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Banks are cutting relationships with risky African banks

Staff Writer |
SWIFT data shows that many countries in Africa have seen a reduction in the number of foreign counterparties, the overseas banks with which African banks transact.

The data was part of a new report looking at the impact of global regulations on correspondent banking networks, called "Addressing the unintended consequences of de-risking – Focus on Africa," which was released at the SWIFT Business Forum South Africa, in Johannesburg.

Correspondent banking enables banks to access products and services that might otherwise be unavailable, while enabling cross-border transactions and access to overseas products and markets.

Increasingly, as banks globally respond to new regulatory requirements they are reviewing and rationalising their correspondent banking relationships in jurisdictions where they believe there is greater risk. This is known as de-risking.

The report shows that de-risking is on the rise in several African countries. South Africa lost more than 10% of its foreign counterparties between 2013 and 2015.

In Angola the decline was even steeper, with the number of foreign counterparties dropping by 37% in two years. Mauritius has also seen a sharp decline of 18%.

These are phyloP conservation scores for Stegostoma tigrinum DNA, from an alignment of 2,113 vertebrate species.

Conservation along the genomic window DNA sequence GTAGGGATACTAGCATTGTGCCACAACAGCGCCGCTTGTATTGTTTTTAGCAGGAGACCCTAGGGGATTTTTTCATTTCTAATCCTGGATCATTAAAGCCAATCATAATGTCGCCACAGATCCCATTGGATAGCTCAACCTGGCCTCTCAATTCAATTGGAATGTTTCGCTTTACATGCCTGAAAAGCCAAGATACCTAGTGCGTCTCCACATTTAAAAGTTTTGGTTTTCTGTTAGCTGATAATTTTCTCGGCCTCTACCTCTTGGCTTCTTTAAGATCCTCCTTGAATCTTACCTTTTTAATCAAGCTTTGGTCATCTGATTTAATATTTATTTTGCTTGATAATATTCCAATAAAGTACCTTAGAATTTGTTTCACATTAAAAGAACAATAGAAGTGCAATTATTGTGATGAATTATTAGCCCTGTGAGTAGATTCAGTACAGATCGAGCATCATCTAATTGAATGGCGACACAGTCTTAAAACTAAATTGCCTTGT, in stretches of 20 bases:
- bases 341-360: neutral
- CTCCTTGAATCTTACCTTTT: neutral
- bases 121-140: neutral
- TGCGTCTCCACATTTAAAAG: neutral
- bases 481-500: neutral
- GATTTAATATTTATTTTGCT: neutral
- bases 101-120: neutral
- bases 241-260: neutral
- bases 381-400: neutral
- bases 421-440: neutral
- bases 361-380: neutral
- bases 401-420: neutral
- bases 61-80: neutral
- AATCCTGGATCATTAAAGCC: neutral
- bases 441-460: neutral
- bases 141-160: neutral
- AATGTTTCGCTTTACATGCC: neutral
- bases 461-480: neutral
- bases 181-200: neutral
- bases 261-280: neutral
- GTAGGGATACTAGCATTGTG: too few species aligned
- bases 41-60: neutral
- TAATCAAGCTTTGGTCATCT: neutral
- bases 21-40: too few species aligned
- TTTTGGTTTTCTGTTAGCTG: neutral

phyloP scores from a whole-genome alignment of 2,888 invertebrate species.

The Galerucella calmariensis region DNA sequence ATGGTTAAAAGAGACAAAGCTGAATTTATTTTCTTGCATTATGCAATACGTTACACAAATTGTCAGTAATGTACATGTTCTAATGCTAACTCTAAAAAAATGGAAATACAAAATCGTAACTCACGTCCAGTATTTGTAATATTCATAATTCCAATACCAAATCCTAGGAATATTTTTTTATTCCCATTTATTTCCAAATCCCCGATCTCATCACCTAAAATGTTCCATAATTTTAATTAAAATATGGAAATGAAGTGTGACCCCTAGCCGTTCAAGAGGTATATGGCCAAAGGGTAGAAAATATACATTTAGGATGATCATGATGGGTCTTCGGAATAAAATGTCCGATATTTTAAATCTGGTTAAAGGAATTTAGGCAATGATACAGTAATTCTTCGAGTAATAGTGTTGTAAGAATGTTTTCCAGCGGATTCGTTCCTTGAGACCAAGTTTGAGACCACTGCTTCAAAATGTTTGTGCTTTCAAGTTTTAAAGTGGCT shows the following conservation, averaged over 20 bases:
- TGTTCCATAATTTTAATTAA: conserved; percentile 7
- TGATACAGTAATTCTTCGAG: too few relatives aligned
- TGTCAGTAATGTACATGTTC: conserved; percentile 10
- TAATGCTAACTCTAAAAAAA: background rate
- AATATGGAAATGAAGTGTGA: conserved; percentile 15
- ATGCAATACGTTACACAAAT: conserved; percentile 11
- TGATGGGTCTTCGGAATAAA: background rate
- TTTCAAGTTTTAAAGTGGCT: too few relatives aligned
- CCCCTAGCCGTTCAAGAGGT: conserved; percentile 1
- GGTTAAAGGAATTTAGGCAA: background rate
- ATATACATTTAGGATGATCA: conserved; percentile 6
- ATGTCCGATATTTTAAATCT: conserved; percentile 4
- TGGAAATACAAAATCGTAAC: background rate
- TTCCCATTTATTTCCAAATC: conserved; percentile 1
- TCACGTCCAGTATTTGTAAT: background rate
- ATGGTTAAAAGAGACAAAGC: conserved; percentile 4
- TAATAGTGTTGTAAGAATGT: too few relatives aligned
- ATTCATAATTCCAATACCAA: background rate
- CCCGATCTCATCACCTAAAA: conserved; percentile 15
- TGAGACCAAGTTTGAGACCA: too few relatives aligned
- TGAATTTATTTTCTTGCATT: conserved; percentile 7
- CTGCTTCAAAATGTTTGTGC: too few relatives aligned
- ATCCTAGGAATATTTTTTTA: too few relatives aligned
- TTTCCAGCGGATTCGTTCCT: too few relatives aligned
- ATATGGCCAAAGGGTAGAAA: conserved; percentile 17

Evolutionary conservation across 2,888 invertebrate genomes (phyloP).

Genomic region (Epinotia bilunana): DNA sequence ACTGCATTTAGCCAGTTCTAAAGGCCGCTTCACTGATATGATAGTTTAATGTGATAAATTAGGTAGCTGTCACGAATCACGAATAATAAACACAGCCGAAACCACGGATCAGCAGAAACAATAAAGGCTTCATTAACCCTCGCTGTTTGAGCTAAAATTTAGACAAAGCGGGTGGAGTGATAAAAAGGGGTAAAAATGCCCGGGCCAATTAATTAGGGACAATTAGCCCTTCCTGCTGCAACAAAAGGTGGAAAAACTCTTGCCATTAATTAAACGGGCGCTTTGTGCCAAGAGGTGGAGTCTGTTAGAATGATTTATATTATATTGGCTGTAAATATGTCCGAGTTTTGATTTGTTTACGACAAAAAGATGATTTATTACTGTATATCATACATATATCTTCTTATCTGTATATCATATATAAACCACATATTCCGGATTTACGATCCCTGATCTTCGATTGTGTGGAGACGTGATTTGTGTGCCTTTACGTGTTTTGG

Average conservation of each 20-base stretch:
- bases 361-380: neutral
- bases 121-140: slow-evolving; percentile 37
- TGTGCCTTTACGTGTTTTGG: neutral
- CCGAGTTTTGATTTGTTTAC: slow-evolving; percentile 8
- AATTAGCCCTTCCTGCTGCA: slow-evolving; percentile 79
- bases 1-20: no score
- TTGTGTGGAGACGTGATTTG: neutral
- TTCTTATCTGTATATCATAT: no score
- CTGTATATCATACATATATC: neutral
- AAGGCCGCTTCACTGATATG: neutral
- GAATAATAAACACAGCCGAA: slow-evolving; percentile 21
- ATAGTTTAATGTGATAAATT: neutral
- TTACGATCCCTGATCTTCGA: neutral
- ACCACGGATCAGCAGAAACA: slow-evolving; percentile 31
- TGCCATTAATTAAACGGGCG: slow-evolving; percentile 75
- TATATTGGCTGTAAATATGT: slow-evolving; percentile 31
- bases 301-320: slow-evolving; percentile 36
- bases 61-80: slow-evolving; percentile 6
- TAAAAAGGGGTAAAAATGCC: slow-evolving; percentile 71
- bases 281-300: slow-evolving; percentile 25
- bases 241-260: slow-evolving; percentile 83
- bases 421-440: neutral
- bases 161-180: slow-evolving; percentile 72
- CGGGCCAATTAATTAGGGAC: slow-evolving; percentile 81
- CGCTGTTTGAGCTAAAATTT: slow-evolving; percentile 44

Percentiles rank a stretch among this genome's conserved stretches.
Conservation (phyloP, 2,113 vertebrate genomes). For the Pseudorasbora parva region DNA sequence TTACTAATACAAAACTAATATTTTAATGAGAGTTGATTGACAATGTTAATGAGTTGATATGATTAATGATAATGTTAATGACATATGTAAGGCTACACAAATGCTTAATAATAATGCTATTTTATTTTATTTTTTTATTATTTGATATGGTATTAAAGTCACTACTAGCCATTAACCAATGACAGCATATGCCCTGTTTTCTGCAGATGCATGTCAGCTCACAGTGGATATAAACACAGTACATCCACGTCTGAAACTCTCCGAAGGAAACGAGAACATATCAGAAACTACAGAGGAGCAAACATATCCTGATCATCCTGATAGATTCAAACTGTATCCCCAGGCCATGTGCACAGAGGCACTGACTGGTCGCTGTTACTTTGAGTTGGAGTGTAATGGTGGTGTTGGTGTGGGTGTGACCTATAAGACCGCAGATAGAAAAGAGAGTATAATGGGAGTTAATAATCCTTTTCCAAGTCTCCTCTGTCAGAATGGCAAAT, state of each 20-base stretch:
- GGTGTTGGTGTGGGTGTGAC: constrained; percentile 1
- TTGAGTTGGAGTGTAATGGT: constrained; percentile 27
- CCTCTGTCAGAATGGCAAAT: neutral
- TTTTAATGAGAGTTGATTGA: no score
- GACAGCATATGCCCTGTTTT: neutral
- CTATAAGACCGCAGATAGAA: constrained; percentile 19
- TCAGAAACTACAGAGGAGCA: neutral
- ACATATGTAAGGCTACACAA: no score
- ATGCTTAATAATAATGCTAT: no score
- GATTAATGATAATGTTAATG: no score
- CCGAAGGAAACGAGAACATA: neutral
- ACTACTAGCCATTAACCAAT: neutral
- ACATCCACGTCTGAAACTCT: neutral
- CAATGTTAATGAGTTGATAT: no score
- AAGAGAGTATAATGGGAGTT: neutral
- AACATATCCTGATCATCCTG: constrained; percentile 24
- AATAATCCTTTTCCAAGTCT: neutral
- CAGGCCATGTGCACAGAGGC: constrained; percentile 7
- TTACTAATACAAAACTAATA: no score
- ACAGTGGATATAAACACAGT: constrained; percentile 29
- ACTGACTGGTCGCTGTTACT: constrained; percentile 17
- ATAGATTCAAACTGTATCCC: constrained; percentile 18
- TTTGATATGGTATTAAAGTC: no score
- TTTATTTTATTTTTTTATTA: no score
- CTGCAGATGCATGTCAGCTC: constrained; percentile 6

The data shows that Nigeria’s international banking network has experienced limited de-risking.

However, local banks have at the same time been cutting their own relationships with other African banks and financial services providers perceived to be risky, such as bureau de change and money transmission companies.

The report looks at some of the potential consequences for the affected countries. These include a significant impact on cross-border trade if countries are cut off from the global financial system. This could lead to issues with the supply chain.

There could also be difficulty in accessing some products and services such as international wire transfers, cash management services and trade finance. If traditional banking channels are no longer available, transactions are likely to be forced into alternative channels, which may be less well regulated.

Additionally, de-risking could have a negative impact on financial inclusion rates on a continent where huge proportions of the population are unbanked. Typically it is the smaller, local banks that are de-risked; those that are providing services to local communities.

Therefore de-risking could adversely impact the services available to the poorest in society.

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